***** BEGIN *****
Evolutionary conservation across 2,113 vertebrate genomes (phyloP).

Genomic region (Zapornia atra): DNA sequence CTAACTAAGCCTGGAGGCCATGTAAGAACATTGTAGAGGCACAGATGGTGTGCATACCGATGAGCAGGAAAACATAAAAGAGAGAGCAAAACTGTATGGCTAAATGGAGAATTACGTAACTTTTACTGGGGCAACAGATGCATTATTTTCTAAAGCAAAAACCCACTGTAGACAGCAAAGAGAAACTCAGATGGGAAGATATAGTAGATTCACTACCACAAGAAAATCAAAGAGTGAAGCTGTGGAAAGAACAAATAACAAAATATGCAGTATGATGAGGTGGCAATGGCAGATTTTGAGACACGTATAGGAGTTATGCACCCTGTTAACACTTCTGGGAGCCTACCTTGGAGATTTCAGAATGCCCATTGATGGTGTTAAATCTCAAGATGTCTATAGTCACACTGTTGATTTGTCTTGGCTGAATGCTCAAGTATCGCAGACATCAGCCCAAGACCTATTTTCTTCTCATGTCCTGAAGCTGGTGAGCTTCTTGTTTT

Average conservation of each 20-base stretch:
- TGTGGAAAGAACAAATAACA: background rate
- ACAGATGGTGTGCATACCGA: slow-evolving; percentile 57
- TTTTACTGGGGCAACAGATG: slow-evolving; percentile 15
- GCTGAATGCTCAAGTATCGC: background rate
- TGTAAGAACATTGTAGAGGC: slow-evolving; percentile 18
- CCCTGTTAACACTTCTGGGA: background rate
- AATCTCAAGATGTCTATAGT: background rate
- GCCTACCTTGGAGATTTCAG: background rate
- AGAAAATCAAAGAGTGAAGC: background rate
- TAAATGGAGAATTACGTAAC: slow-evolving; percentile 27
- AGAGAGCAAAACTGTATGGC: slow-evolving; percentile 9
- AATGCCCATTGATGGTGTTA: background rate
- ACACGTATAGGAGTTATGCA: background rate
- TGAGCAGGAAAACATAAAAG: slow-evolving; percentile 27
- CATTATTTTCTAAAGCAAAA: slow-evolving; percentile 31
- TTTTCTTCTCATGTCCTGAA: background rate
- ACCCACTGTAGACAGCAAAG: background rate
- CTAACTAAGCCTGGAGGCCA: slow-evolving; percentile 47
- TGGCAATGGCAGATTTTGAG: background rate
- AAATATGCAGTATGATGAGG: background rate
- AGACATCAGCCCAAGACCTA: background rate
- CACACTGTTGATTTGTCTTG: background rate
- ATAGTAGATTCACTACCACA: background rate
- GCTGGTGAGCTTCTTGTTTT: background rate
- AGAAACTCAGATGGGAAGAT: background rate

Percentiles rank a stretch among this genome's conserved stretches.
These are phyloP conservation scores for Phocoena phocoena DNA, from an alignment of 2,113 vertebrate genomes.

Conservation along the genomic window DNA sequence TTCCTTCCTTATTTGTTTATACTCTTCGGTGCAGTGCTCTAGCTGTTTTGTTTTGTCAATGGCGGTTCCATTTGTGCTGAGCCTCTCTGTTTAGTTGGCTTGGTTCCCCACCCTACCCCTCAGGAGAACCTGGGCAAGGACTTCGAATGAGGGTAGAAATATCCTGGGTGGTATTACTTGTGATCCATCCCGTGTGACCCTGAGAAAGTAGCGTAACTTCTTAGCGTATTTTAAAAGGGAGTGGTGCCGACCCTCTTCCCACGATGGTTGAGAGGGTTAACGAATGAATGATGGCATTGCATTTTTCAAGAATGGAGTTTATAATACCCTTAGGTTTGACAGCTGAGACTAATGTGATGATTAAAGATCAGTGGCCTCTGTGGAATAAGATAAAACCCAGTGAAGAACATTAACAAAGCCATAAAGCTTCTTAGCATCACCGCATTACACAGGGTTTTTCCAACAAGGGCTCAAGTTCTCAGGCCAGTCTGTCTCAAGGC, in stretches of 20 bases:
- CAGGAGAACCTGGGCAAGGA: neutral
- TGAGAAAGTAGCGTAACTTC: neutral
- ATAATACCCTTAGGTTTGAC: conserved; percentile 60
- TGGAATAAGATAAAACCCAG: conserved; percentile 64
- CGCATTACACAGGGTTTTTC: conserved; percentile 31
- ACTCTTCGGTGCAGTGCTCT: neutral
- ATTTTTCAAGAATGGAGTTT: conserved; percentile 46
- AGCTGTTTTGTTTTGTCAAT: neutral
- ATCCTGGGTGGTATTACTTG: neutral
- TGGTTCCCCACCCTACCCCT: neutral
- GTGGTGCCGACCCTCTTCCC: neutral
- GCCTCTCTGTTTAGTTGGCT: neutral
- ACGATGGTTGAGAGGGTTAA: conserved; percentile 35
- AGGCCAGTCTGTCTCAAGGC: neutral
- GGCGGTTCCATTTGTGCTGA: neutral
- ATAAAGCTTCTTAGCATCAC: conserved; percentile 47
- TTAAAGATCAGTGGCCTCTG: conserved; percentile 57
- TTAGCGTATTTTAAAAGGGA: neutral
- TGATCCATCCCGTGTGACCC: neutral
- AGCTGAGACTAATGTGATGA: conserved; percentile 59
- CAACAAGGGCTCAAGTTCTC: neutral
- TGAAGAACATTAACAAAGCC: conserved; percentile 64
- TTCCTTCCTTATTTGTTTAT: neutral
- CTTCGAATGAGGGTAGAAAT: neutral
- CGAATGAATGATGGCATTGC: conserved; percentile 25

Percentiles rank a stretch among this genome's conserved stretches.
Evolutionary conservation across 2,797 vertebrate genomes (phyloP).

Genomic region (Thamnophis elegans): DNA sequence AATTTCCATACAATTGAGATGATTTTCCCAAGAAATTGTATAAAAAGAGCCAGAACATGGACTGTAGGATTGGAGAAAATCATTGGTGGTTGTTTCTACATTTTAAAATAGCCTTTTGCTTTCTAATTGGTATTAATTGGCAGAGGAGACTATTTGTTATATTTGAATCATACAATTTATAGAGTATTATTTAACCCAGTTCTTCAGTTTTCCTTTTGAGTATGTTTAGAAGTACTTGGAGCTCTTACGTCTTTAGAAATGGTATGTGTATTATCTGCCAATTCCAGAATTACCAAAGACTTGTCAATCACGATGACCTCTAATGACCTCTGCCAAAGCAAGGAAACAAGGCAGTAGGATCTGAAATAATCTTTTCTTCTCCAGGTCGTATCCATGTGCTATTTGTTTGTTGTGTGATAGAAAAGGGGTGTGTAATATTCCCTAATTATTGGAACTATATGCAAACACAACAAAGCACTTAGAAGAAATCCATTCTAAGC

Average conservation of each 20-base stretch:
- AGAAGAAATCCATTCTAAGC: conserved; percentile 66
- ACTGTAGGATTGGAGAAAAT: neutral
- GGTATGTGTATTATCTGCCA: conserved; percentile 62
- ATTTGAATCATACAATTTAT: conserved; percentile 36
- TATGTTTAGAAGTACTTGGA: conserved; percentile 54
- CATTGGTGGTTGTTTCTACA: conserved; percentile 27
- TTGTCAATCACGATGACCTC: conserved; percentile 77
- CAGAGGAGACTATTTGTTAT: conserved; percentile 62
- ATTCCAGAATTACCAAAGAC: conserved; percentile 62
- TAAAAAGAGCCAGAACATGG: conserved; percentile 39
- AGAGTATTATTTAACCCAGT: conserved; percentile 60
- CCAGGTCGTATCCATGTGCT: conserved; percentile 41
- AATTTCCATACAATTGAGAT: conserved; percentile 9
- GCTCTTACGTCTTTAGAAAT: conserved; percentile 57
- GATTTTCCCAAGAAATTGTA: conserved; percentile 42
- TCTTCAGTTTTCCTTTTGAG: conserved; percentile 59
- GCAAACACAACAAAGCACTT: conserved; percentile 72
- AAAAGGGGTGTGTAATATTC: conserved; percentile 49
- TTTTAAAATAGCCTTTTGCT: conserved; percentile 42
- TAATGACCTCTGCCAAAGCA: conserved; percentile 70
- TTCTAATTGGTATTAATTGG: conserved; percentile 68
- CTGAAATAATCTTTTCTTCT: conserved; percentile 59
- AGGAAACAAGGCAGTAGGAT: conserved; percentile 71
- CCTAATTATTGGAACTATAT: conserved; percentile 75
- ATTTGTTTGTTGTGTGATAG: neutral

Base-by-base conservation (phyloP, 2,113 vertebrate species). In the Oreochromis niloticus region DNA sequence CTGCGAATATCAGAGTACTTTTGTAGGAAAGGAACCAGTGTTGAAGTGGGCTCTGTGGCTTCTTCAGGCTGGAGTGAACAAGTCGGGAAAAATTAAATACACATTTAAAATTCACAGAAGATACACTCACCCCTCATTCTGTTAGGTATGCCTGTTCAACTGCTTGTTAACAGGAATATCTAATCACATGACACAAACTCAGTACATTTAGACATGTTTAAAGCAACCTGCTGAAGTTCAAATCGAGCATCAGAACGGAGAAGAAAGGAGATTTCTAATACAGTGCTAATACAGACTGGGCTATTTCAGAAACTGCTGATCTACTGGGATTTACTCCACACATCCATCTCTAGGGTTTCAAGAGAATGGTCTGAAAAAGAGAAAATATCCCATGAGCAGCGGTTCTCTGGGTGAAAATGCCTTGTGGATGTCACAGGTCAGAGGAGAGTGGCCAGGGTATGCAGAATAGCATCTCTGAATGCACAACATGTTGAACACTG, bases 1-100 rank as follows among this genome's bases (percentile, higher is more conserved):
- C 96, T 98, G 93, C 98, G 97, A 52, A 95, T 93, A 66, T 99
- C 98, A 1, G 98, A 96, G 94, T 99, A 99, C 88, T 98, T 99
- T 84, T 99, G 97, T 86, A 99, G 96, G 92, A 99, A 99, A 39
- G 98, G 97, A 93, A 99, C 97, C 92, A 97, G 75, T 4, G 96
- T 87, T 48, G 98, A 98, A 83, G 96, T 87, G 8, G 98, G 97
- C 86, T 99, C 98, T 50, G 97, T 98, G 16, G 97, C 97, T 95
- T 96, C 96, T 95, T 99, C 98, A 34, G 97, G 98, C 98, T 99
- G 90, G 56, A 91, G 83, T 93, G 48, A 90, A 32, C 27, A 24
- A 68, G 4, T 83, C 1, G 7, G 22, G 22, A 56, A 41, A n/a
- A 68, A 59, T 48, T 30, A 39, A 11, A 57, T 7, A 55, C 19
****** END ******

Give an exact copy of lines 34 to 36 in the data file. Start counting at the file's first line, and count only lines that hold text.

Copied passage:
- ATAATACCCTTAGGTTTGAC: conserved; percentile 60
- TGGAATAAGATAAAACCCAG: conserved; percentile 64
- CGCATTACACAGGGTTTTTC: conserved; percentile 31